Tom, who appeared resigned to the use of the nuke earlier, now looks shocked. But his protests do no good as Daniels orders the admiral to launch the nuke. But a perplexed admiral turns back to the Veep and says that the sub was ordered to stand down. Ordered by who, wonders the Veep. By the President of the United States says the admiral just as the phone in the conference room rings.

It’s Palmer, of course, hale and hearty (mostly) despite being in a drug induced coma. Would that I were to look so well when I get up in the morning. The President orders Daniels not to go shooting off any more nukes - or take any other military action for that matter.

This doesn’t deter our Veep. He summons the Attorney General and will attempt to invoke the Presidential disability clause of the 26th amendment in a brazen coup attempt. He must get a majority of the cabinet to sign off on such a move so my prediction is that over the next couple of weeks, Tom and Karen will unite in trying to convince cabinet members to stay with Palmer as President.

And Palmer may play right into their hands when Jack presents Gredenko’s amnesty terms for approval. Watch as Daniels tries to show that the President agreeing to such a deal is more proof of his unfitness for office.


Almost forgot this week’s butcher bill.

The Drone Pilot, drilled by Jack last week, goes to his final reward.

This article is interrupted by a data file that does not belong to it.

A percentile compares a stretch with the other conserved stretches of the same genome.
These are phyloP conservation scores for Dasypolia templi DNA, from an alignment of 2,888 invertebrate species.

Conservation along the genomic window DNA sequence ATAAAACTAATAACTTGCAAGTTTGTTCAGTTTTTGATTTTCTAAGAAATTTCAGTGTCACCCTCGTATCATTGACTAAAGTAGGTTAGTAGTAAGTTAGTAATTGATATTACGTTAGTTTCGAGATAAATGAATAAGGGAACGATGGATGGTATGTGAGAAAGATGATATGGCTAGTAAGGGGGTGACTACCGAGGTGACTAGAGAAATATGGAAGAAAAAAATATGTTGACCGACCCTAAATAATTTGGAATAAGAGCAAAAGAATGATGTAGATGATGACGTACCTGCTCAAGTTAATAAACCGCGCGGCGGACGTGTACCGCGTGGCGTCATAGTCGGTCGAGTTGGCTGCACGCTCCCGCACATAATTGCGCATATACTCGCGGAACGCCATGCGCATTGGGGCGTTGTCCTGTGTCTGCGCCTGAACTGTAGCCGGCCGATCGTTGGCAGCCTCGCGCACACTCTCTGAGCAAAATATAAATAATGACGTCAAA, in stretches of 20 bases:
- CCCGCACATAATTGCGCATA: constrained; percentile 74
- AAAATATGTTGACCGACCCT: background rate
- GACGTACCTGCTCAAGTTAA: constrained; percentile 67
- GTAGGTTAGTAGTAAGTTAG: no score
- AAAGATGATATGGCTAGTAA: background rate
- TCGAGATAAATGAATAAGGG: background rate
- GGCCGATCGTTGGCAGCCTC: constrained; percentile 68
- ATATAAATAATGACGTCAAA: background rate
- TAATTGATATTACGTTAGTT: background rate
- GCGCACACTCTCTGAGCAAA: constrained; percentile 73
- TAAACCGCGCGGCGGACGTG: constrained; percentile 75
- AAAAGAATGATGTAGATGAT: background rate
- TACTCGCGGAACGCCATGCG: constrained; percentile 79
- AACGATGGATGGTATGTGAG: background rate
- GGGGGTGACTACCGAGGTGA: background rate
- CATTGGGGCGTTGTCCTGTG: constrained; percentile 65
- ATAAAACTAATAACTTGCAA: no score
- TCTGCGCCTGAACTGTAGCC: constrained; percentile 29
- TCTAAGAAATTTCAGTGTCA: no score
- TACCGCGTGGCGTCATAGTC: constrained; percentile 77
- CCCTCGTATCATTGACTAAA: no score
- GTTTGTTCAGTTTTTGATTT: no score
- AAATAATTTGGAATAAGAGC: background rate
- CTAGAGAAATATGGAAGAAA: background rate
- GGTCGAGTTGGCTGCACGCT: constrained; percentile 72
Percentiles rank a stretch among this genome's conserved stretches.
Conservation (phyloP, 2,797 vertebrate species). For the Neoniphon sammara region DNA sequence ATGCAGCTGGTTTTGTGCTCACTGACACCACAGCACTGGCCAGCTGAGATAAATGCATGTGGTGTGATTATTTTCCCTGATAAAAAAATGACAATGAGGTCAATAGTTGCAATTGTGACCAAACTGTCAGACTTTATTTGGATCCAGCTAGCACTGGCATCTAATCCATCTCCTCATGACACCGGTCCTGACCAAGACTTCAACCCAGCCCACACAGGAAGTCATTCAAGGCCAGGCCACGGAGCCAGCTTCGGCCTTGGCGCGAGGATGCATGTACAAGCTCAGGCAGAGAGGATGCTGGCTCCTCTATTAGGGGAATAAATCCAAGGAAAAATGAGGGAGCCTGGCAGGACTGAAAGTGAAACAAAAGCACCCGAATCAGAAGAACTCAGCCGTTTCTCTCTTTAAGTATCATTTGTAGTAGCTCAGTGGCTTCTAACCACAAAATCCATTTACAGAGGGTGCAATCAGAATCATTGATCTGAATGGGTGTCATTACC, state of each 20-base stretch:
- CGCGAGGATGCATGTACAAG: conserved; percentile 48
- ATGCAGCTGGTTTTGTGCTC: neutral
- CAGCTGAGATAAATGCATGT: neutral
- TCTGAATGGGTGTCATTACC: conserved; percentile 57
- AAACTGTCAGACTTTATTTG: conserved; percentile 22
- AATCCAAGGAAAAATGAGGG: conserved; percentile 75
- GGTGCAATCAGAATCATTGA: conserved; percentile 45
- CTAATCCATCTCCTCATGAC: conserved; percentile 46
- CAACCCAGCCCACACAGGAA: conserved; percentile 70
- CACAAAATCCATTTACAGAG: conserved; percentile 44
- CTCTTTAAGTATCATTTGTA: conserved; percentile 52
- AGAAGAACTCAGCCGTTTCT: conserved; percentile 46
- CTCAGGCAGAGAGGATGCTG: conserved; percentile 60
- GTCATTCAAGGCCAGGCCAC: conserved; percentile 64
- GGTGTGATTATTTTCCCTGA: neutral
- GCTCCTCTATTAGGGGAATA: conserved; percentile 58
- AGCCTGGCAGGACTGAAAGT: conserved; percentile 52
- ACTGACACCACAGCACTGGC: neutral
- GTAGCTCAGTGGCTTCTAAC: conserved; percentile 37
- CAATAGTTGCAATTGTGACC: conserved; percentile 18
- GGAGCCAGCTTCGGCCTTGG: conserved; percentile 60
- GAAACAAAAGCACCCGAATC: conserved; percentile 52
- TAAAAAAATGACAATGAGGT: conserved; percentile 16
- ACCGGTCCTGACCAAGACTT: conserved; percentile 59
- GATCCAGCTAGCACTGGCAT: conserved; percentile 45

Two thugs are offed by TAC team members.

Jack gets another one on the run at 50 feet.

JACK: 15

SHOW: 390


  1. Uh, real life has little to do with Movies, or TV. I mean, in spite of the twittery reaction of cons to Fred Thompson, or worshipful adoration of RWR, there is this pesky little
    creature called ‘reality’, and I don’t mean reality TV.

    Comment by semanticleo — 3/27/2007 @ 9:46 am

  2. 25th amendment, Rick. The Veep isn’t going to get a bunch of 18-year-olds to vote him into office :)

    But I don’t think the AG is enough for him (unless the prexy goes back into his coma, but he looks good to me). He needs a majority of the Cabinet or of either just the House or both houses of congress.

    Somehow I doubt if HHS, Veterans Affairs, HUD, Interior, Commerce, Education, etc., are all in the room.

    Comment by Jennie C. — 3/27/2007 @ 10:37 am

  3. Jennie:

    Thanks for the correction.

    And the rest of the cabinet doesn’t have to be in the room. Conference call would do just as well.

    And the Daniels made it clear that he was calling the attorney general to get the ball rolling, not to simply take over

    Comment by Rick Moran — 3/27/2007 @ 10:40 am

  4. Call me paranoid (”you’re paranoid!) or just plain suspicious after watching this series from the beginning, but is it possible that Nadia really is the mole? And is Agent Johnson not just slimy, but something more nefarious, or slimier?

    Comment by Barry Dwyer — 3/27/2007 @ 11:26 am

  5. The problem with “24″ isn’t that it’s necessarily politically schizophrenic (as Kevin Drum puts it), but it does seem to me that it’s taken a definitely hard left turn this season even as the writing has gone steadlily downhill. Frankly, they’ve run out of ideas for the show. A Presidential coup? BTDT. Attacking a nuclear power plant? Ditto. Torturing an innocent CTU employee by mistake? Yep. Sinister white guys using Muslim terrorists as patsies? Where have I seen that before…?